BACKGROUND: Late-onset multiple sclerosis (LOMS) frequently features a primary progressive (PP) course, strongly predicting severe disability. In this population-based cohort, we estimated the prognostic role of age at multiple sclerosis (MS) onset, independent of PP course, on disability progression.

METHODS: The association of age at disease onset (adult, <50 years [AOMS], vs. late, ≥50 years [LOMS]) and time to Expanded Disability Status Scale (EDSS) score 4 and 6 was estimated by Cox regression modelling.

RESULTS: Among 3,597 patients, 245 had LOMS. Relapsing-remitting (RR) disease was less frequent with LOMS than AOMS (51.8 vs. 90.8%, p < 0.0001). PP course, LOMS and male gender predicted short time to EDSS 4 and 6. Worse outcome with LOMS (time to EDSS 4 and 6, HR 2.0 [95% CI 1.7-2.4] and 2.3 [1.9-2.9]) was independent of PP course or male gender. LOMS had greater impact on RR than PP disease (time to EDSS 4 and 6, HR 3.1 [2.3-4.0] and 4.0 [2.9-5.6]). Only LOMS predicted time from EDSS 4 to 6 (p < 0.0001).

CONCLUSIONS: Late onset MS was strongly associated with poor prognosis, independent of initial disease course, in predicting the disability progression along time.

CoI: multiple

EBV making Memory B cell

Styles CT, Bazot Q, Parker GA, White RE, Paschos K, Allday MJ. EBV epigenetically suppresses the B cell-to-plasma cell differentiation pathway while establishing long-term latency. PLoS Biol. 2017 Aug;15(8):e2001992.

Mature human B cells infected by Epstein-Barr virus (EBV) become activated, grow, and proliferate. If the cells are infected ex vivo, they are transformed into continuously proliferating lymphoblastoid cell lines (LCLs) that carry EBV DNA as extra-chromosomal episomes, express 9 latency-associated EBV proteins, and phenotypically resemble antigen-activated B-blasts. In vivo similar B-blasts can differentiate to become memory B cells (MBC), in which EBV persistence is established. 

Three related latency-associated viral proteins EBNA3A, EBNA3B, and EBNA3C are transcription factors that regulate a multitude of cellular genes. EBNA3B is not necessary to establish Lymphoblastoid lines, but EBNA3A and EBNA3C are required to sustain proliferation, in part, by repressing the expression of tumour suppressor genes. 

Here we show, using EBV-recombinants in which both EBNA3A and EBNA3C can be conditionally inactivated or using virus completely lacking the EBNA3 gene locus, that-after a phase of rapid proliferation-infected primary B cells express elevated levels of factors associated with plasma cell (PC) differentiation. 

These include the cyclin-dependent kinase inhibitor (CDKI) p18INK4c, the master transcriptional regulator of plasma cell differentiation B lymphocyte-induced maturation protein-1 (BLIMP-1), and the cell surface antigens CD38 and CD138/Syndecan-1. Chromatin immunoprecipitation sequencing (ChIP-seq) and chromatin immunoprecipitation quantitative PCR (ChIP-qPCR) indicate that in lymphoblastoid cell lines inhibition of CDKN2C (p18INK4c) and PRDM1 (BLIMP-1) transcription results from direct binding of EBNA3A and EBNA3C to regulatory elements at these loci, producing stable reprogramming. Consistent with the binding of EBNA3A and/or EBNA3C, cells become committed to a B-blast fate in less than 12 days post-infection and are unable to de-repress p18INK4c or BLIMP-1-in either newly infected cells or lymphoblastoid cells by inactivating EBNA3A and EBNA3C.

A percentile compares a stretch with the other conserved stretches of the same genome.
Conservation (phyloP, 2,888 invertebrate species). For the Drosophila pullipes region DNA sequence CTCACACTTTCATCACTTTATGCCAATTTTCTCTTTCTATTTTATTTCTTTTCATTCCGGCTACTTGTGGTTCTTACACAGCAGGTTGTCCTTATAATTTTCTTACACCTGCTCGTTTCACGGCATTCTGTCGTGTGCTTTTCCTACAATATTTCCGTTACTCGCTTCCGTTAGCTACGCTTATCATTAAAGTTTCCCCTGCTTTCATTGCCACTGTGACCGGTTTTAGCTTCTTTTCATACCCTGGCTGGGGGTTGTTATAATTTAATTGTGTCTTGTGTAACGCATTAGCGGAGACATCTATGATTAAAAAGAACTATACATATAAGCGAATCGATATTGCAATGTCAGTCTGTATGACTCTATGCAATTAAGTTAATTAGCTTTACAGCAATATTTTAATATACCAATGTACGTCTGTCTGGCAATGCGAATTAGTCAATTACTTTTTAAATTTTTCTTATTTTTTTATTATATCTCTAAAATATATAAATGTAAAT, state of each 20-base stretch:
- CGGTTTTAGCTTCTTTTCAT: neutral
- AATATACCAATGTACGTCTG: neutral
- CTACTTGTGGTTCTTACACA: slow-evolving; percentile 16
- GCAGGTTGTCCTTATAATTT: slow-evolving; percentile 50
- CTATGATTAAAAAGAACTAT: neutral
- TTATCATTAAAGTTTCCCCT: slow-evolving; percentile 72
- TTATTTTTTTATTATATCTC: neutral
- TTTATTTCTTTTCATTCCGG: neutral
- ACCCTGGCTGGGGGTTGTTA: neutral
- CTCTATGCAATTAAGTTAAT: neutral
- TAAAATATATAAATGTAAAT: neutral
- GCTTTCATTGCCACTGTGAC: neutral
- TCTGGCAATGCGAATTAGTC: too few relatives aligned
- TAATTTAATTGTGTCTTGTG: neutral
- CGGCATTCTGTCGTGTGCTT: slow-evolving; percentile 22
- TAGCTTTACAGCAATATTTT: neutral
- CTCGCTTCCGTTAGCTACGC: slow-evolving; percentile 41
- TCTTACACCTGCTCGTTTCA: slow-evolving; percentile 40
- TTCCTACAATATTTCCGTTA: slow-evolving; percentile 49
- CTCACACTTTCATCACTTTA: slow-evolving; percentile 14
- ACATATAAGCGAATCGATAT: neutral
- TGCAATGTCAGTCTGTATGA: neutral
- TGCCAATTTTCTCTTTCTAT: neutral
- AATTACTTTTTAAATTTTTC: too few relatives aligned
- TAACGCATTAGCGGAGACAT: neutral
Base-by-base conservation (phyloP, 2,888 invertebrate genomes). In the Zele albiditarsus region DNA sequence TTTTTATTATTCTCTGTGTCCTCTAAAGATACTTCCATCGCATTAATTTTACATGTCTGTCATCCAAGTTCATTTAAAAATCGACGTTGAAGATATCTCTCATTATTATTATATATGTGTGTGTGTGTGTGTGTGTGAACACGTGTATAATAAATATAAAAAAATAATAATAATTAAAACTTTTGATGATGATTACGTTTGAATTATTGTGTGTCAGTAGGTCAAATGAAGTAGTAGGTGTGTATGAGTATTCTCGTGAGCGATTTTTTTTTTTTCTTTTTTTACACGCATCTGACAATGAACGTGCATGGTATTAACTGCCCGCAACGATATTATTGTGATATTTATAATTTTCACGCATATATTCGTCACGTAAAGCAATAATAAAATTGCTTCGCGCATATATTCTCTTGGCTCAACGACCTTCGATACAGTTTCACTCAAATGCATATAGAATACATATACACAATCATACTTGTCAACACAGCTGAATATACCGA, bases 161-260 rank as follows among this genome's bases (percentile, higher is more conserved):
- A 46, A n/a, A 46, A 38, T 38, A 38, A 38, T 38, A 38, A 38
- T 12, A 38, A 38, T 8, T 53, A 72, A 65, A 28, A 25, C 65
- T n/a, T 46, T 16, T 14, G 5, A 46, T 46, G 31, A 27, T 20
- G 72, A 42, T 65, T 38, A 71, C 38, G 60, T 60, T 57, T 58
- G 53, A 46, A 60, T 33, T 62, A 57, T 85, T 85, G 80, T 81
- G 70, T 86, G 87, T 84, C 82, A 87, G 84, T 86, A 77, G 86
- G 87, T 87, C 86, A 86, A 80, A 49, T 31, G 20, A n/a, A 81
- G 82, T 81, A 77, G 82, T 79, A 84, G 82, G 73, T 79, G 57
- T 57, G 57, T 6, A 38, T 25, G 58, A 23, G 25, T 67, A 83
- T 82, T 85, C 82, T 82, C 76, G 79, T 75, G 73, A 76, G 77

In vitro, about 20 days after infection with EBV lacking functional EBNA3A and EBNA3C, cells develop a plasma cell-like phenotype. Together, these data suggest that EBNA3A and EBNA3C have evolved to prevent differentiation to plasma cells after infection by EBV, thus favouring long-term latency in Memory B Cells and asymptomatic persistence.

EBNA3A and EBNA3C inhibit the differentiation of Epstein-Barr virus (EBV)-activated B cells to plasma cells.

Upon EBV infection, mature human B cells become activated, grow and proliferate. In vivo, in the presence of T cells or T cell–derived factors, infected cells can enter the germinal centre and differentiate into memory B cells, the site of long-term EBV latency and persistence. However, it has not been established what happens if T cell help is unavailable (Th-ve). Usually in the absence of T cell help, antigen-activated B cells can enter the default plasma cell differentiation pathway, resulting in antibody-producing plasma cells. We suggest EBV has evolved to prevent default plasma cell differentiation, thus favouring latency in memory B cells, through specific repression of the plasma cell differentiation factors p18INK4c and B lymphocyte-induced maturation protein-1 (BLIMP-1), by the viral transcription factors EBNA3A and EBNA3C that act in vitro to support the activated B-blast population in establishing continuously proliferating lymphoblastoid cell lines (LCLs). Since the repression of the p18INK4c and BLIMP-1 genes utilizes the polycomb system (PRC2) and is stable and heritable, continuous expression of functional EBNA3A and EBNA3C is unnecessary to favour memory cell rather than plasma cell differentiation.

We have been arguing that drugs that target memory B cells are important for control of MS. One potential reason is because they are removing Epstein Bar Virus. This study looks to see what happens when B cells are infected with the virus. It appears that some viral gene elements stop the B cells differentiating into antibody producing plasma cells and instead makes them form memory B cells where the virus can become latent and avoid immune destruction, but at the same time this will help virus and importantly memory B cells persist. Therefore does this cause immune memory to persist and so create an advantage to most infected humans.

So would a vaccine to kill EBV be a good thing.